“If Alabama is going to be everything we want her to be economically, we must include all the areas of our state in that boon — in that opportunity and that growth,” Reed stressed. “And as we’ve seen Alabama’s economy be super strong, it is not as strong in certain urban areas, it is not as strong in some rural areas. And some of the reason [for that] is because we don’t have internet services … it’s a must for us to be able to move Alabama forward.”

Reed and O’Mary both touched on the fact that while Jasper is certainly a very different size and type of city than Birmingham, they are bonded together because they both face a “digital divide.”

Woodfin explained that while many people assume all of the City of Birmingham has ideal internet access, that is simply not the case. Reed reiterated this and said this applies to other larger population centers across the state, as well as more rural areas.

“You would think in certain areas of the state where you have [interstate] highways and the like, that there would be easy access to the internet superhighway. That’s not always the case,” Reed commented.

“As I’ve said before, no matter where they live, every single student, family, worker and business owner in Alabama should have access to fast, reliable internet that allows them to thrive in the 21st-century economy,” he added. “It’s through partnerships like this one that we are working to make that a reality.”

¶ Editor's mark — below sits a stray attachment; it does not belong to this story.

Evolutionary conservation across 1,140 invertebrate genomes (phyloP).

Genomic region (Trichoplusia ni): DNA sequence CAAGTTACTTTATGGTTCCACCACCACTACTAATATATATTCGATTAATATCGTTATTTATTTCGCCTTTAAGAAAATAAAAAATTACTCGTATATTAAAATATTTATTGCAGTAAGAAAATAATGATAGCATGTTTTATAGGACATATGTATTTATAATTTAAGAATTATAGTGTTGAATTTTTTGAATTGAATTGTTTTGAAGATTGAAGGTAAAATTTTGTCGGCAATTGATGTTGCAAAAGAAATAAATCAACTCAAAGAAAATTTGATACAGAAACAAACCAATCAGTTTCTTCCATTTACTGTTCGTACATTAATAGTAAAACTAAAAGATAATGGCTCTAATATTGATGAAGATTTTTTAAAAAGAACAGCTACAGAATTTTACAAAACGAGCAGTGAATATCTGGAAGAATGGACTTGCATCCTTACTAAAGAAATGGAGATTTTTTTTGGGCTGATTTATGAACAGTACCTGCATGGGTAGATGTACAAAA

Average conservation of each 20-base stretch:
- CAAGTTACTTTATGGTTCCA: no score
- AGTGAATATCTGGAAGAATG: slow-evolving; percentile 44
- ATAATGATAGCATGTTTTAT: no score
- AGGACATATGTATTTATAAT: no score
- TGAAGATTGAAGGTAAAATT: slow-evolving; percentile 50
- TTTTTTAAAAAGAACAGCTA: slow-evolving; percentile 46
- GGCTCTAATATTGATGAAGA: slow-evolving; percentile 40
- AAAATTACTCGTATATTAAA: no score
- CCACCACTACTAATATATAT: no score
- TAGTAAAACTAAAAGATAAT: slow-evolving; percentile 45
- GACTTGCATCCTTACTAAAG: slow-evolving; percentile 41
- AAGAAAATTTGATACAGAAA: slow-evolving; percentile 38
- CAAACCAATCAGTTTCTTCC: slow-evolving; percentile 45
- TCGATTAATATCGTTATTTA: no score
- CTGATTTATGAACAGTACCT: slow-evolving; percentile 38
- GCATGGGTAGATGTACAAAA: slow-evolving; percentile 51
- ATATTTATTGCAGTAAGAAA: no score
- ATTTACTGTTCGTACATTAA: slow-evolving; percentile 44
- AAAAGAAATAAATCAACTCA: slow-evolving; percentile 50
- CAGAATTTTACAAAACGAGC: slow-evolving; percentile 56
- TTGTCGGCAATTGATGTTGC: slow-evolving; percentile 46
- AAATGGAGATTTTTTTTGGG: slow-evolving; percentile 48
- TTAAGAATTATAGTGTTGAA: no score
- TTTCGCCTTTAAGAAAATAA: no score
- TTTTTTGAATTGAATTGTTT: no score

C Spire is a privately-held Mississippi-based telecommunications and technology company, with no affiliation with the gas company Spire. C Spire’s president and CEO Hu Meena spoke during the press conference and with members of the media after the event.

Meena encouraged other municipal leaders from across the Birmingham area and Alabama as a whole to reach out to them to express their desire to have the company come in and offer broadband services.

The company will offer all-fiber Gigabit speed broadband internet access and related services to homes and businesses in Alabama beginning in 2020, and Meena stressed that exact service locations and timelines will primarily be determined by customer demand. Meena said another announcement will be coming on how municipal leaders — and potential customers — can express their interest in the services.

“Today is a big day in the life of our company,” Meena stated. “While we’ve had a presence in southern Alabama (Mobile) for decades and our Alabama headquarters are here in the Birmingham area, we plan to make our all-fiber broadband services available to homes and businesses across the state next year.”

C Spire is looking for areas of Alabama enthusiastic about broadband services, similar to the high level of interest expressed by both O’Mary and Woodfin.

“The communities that want this game-changing infrastructure and services the most will get it first,” Meena explained.

Woodfin certainly showed his enthusiasm during his speech, as well as beforehand — energetically making his way throughout the standing-room-only crowd and thanking seemingly each and every person for attending.